Guided Missile Frigate

FFG 20  -  USS Antrim



FFG-20 USS Antrim patch crest insignia

FFG-20 USS Antrim Oliver Hazard Perry class guided missile frigate

Type, Class:


Guided Missile Frigate; Oliver Hazard Perry - class (short hull)

planned and built as FFG 20



Todd Pacific Shipyard, Seattle, Washington, USA



Awarded: February 28, 1977

Laid down: June 21, 1978

Launched: March 27, 1979

Commissioned: September 26, 1981

Decommissioned: May 8, 1996


Fate: stricken September 4, 1997

transferred to Turkey (grant aid) on August 27, 1998

renamed TCG Giresun (F-491); in service in Turkish Navy






Named after and in honor of Rear Admiral Richard Nott Antrim (1907 - 1969)

> see history, below;

Ship's Motto:



Technical Data:

(Measures, Propulsion,

Armament, Aviation, etc.)


see: INFO > Oliver Hazard Perry - class Guided Missile Frigate


ship images


FFG-20 USS Antrim Oliver Hazard Perry class guided missile frigate


USS Antrim FFG-20 Perry class guided missile frigate


FFG-20 USS Antrim Oliver Hazard Perry class guided missile frigate


USS Antrim FFG-20 Perry class guided missile frigate


FFG-20 USS Antrim


FFG-20 USS Antrim


FFG-20 USS Antrim


FFG-20 USS Antrim


FFG-20 USS Antrim


FFG-20 USS Antrim


FFG-20 USS Antrim


FFG-20 USS Antrim


FFG-20 USS Antrim


FFG-20 USS Antrim


FFG-20 USS Antrim


FFG-20 USS Antrim combat information center CIC

(missile control center)


FFG-20 USS Antrim


FFG-20 USS Antrim


FFG-20 USS Antrim during construction


FFG-20 USS Antrim construction


FFG-20 USS Antrim construction



Richard Nott Antrim


Richard Nott Antrim, US Navy  Richard Nott Antrim, US Navy  Richard Nott Antrim, Commander Admiral US Navy



Namesake & History:

Rear Admiral Richard Nott Antrim (December 17, 1907 – March 7, 1969):


Richard Nott Antrim was born on 17 December 1907 in Peru, Indiana. Following a year of enlisted Naval Reserve service, he entered the U.S. Naval Academy in 1927. Graduated in June 1931 and receiving a commission in the rank of Ensign, he briefly served in the Eleventh Naval District offices at San Diego, California, then reported for sea duty in the battleship New York. In April 1932, he began instruction at Naval Air Station, Pensacola, Florida, after which he returned to sea in the oiler Salinas, ammunition ship Nitro, and light cruiser Trenton. Antrim then helped to fit out and subsequently served on board the heavy cruiser Portland. In June 1934, while assigned to the latter ship, he was promoted to Lieutenant Junior Grade. Following a brief tour on board the destroyer Crowninshield, in July 1936 he was assigned to Naval Air Station, Lakehurst, New Jersey for training and duty with lighter-than-air-aircraft (dirigibles and balloons). In May 1938, he became Executive Officer of the minesweeper Bittern. Antrim was promoted to Lieutenant in July 1939 and in December transferred to the destroyer Pope as her the Executive Officer. While serving in that Asiatic Fleet ship in September 1940, he received his designation as a Naval Aviator (LTA).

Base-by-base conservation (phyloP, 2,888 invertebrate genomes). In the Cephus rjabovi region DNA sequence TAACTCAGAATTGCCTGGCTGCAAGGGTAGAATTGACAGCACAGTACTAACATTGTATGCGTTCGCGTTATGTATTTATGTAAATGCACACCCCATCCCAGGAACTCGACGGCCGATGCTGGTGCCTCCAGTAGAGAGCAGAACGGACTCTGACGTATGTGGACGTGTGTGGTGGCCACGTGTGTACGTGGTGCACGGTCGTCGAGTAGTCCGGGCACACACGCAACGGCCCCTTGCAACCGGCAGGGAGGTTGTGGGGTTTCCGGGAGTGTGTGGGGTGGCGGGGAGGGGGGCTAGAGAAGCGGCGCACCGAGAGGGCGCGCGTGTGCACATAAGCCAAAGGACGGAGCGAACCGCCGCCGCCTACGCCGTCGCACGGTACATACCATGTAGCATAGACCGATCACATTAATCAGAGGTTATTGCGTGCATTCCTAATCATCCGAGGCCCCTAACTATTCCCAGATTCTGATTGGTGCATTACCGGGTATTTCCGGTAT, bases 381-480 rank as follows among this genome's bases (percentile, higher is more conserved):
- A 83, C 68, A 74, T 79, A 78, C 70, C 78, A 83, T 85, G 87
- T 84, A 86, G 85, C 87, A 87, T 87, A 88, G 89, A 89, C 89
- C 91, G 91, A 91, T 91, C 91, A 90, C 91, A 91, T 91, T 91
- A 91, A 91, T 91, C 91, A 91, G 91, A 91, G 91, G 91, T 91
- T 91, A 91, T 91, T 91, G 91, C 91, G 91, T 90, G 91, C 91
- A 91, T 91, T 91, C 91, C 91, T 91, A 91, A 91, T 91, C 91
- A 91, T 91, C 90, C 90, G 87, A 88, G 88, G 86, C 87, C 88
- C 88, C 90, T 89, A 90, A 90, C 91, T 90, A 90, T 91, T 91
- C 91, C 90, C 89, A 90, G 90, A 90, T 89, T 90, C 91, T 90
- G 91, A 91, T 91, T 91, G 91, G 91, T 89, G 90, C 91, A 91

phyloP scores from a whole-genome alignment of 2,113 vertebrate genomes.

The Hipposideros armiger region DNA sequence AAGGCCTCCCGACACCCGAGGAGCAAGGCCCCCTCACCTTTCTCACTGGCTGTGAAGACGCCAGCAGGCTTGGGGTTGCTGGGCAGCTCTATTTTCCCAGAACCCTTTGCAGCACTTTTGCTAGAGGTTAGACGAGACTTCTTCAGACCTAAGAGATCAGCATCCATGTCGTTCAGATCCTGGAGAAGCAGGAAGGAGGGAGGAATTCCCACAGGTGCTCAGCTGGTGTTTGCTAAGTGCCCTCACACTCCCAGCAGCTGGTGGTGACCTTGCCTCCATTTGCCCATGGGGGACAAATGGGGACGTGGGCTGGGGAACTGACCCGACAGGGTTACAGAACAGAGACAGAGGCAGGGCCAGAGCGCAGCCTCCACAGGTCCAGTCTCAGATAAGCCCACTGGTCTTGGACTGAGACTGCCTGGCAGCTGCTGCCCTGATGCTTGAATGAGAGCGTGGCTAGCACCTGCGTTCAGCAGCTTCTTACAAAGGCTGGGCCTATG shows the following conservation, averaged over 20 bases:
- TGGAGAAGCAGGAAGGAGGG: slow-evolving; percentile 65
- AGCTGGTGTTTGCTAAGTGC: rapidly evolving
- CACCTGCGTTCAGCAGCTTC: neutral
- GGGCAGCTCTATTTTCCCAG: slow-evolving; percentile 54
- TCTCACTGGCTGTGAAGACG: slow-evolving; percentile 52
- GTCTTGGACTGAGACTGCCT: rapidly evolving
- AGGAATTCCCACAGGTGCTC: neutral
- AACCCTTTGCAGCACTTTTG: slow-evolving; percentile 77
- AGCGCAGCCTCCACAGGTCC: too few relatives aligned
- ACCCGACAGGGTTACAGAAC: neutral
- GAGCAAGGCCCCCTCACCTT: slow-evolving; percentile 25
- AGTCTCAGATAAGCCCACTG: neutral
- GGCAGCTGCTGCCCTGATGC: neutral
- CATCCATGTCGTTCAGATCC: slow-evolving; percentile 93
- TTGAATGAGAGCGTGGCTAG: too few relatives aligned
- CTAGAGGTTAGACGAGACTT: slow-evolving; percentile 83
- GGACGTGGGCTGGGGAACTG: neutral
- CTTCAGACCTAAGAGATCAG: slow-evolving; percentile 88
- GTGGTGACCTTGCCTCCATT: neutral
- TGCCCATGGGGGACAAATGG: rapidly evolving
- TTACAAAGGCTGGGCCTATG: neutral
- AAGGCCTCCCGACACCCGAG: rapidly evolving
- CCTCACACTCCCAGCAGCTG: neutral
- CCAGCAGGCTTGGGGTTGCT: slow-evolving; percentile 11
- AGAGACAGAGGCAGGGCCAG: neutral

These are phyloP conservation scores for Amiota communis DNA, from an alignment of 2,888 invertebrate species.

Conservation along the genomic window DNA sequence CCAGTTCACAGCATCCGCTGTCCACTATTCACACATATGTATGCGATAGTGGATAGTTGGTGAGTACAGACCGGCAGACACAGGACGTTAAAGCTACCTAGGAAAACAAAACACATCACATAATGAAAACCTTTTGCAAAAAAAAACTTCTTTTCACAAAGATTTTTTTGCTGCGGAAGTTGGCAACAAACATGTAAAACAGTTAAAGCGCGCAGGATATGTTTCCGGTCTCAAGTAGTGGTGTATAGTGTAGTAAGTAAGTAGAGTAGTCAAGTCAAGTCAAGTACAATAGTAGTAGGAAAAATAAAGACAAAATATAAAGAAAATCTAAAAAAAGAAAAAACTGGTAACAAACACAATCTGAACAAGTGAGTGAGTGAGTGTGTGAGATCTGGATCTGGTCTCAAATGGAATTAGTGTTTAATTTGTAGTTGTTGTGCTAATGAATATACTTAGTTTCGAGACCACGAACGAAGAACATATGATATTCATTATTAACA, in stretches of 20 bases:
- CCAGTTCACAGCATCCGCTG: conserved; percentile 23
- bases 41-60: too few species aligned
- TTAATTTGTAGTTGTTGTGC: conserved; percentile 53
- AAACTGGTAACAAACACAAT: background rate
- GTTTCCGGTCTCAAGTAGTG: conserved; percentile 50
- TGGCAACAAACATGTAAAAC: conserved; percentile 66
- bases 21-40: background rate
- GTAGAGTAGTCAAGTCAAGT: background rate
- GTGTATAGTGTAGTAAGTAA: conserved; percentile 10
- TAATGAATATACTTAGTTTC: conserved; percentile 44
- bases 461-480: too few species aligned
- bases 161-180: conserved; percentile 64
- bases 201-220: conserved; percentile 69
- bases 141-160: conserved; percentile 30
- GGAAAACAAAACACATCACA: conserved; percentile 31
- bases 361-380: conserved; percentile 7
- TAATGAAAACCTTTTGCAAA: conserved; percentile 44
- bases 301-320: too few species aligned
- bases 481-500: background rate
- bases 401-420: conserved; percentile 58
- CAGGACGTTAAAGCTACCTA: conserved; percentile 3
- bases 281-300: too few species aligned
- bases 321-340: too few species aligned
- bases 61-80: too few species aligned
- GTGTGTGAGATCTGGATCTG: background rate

During the first months of World War II, Pope participated in the desperate struggle to defend the Philippines and Netherlands East Indies. On 1 March 1942, following the Battle of the Java Sea, she attempted to escort the damaged British heavy cruiser Exeter out of the combat zone, but was sunk by aircraft bombs when the little force was intercepted by the enemy. Though wounded, Lieutenant Antrim led the ship's survivors as they drifted at sea for three days, until the enemy picked them up and took them to a prisoner of war facility at Makassar, Celebes. In April 1942, when a fellow officer was being viciously beaten and close to death, Antrim bravely stepped forward and offered to take the rest of the punishment, stunning the Japanese guards, inspiring the Allied prisoners, and creating among the enemy a new-found respect for their American captives. For his "conspicuous gallantry and intrepidity" on this occasion, Antrim was awarded the Medal of Honor.